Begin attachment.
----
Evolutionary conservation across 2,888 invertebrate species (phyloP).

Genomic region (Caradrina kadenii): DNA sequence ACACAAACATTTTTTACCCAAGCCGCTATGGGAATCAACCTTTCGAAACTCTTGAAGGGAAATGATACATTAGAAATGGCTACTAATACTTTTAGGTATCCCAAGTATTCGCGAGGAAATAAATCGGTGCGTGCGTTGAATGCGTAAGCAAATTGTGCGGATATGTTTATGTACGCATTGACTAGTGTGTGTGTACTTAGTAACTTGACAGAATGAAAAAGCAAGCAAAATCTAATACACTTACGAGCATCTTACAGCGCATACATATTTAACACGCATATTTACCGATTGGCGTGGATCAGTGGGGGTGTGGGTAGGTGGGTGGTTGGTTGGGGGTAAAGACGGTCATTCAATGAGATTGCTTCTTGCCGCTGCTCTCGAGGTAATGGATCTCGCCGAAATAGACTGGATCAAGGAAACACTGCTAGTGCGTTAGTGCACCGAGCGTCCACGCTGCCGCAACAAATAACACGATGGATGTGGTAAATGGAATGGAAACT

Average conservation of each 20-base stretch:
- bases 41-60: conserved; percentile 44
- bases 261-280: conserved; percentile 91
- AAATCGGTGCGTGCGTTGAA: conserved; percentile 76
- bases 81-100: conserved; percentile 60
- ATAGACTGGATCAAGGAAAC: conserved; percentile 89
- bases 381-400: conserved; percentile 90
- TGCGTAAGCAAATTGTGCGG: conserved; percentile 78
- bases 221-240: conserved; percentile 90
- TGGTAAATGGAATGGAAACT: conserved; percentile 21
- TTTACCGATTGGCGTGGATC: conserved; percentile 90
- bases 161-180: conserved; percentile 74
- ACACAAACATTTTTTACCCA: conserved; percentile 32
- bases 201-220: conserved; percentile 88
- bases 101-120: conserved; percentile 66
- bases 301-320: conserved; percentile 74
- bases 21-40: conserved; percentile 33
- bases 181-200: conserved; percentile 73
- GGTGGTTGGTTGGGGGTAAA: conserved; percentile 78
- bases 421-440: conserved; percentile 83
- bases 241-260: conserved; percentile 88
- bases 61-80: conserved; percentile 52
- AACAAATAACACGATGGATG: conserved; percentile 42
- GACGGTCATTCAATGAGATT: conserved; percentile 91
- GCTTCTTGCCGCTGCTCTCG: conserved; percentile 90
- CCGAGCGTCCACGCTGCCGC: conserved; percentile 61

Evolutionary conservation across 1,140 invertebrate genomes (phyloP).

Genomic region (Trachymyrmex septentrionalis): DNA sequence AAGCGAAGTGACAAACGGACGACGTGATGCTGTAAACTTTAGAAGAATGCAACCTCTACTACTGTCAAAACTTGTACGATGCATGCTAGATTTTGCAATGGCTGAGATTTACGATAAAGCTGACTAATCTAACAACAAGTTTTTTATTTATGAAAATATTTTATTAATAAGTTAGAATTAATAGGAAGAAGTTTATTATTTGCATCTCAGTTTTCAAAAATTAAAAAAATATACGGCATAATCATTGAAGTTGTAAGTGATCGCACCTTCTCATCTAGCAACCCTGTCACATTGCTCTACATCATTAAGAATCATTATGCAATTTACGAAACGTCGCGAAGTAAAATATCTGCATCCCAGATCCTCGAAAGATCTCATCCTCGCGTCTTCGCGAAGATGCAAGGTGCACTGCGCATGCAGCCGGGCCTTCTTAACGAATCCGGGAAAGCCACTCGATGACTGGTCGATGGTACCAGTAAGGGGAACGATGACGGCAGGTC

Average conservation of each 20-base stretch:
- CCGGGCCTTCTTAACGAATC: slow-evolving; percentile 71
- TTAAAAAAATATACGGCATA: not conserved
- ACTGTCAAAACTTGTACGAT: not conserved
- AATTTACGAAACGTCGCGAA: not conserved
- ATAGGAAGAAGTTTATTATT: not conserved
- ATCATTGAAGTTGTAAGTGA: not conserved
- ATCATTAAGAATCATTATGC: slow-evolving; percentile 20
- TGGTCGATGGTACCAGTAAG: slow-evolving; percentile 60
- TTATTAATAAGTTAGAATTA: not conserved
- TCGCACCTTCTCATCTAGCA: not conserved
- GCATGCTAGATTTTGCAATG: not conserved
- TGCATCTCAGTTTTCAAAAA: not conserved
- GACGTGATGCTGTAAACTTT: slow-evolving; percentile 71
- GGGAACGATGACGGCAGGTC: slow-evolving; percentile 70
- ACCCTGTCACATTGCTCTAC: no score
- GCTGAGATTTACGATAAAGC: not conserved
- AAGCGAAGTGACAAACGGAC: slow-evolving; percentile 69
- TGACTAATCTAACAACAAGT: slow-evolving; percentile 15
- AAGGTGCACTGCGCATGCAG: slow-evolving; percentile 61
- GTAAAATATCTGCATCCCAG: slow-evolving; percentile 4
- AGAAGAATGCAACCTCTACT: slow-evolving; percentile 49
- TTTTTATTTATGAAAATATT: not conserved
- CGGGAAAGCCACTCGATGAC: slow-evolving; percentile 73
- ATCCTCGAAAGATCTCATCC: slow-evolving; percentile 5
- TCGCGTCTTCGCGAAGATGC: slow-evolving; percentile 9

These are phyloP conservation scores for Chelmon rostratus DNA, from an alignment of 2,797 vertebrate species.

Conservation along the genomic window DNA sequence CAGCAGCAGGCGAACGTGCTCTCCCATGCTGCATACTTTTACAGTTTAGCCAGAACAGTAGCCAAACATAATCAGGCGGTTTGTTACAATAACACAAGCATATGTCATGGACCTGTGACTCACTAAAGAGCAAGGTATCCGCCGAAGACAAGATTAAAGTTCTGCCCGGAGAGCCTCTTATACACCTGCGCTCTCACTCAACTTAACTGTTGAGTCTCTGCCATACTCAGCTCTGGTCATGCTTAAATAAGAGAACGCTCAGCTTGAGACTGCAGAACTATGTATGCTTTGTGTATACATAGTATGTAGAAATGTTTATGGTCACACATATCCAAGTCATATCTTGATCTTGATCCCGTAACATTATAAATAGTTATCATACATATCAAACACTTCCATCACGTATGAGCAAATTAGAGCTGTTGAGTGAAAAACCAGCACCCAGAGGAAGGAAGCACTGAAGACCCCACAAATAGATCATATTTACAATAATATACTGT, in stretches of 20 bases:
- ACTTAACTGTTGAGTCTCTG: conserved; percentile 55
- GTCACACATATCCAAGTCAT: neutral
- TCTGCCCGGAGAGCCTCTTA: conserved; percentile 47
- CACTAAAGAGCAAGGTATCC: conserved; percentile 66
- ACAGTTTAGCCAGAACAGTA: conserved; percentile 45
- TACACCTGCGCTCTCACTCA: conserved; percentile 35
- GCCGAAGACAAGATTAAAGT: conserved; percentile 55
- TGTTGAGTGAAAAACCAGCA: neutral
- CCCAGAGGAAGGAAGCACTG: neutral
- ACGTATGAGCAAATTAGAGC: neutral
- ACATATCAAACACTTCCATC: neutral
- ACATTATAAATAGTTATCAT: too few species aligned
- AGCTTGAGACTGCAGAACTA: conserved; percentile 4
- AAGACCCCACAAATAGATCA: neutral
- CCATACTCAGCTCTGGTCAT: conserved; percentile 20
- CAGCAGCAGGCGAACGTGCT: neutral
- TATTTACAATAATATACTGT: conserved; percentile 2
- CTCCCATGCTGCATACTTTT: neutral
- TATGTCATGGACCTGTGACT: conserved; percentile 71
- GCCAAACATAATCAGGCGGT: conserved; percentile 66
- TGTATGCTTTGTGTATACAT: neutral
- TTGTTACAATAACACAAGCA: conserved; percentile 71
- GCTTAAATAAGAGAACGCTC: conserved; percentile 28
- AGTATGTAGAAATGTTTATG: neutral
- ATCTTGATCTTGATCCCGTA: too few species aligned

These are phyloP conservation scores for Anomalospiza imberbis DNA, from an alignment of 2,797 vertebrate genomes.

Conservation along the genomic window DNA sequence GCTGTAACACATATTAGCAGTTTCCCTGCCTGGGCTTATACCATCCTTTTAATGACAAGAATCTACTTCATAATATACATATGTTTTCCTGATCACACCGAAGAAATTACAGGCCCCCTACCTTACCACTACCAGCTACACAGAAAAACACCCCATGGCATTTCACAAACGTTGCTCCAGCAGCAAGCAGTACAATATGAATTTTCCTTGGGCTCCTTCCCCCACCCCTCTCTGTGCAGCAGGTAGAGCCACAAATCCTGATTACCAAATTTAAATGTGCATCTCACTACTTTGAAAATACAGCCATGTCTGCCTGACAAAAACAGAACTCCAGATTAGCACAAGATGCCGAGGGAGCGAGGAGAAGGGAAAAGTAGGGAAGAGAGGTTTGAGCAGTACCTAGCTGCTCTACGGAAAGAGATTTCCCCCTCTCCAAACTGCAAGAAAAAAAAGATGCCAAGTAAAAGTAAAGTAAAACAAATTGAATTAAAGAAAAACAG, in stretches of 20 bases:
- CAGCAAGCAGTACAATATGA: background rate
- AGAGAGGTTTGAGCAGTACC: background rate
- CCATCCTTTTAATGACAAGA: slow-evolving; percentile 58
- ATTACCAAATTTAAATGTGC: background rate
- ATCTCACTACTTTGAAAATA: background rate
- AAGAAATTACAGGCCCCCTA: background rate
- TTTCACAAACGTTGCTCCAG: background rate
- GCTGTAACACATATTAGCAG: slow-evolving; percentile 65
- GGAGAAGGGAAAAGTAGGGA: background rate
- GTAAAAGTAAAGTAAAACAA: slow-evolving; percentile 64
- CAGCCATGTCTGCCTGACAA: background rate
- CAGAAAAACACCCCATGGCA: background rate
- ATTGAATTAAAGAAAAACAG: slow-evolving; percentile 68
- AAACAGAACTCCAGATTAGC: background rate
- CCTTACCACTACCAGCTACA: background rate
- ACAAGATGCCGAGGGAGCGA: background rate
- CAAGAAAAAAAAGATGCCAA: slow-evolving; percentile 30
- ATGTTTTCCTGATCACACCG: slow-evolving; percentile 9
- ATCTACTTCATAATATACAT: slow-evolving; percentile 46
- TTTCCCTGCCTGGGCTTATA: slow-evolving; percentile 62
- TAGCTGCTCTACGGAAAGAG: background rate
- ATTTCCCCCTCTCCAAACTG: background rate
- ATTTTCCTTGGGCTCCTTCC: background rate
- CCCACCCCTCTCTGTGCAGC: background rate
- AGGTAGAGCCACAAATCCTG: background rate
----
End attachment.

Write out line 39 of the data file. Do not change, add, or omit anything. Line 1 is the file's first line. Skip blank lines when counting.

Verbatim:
- TGGTCGATGGTACCAGTAAG: slow-evolving; percentile 60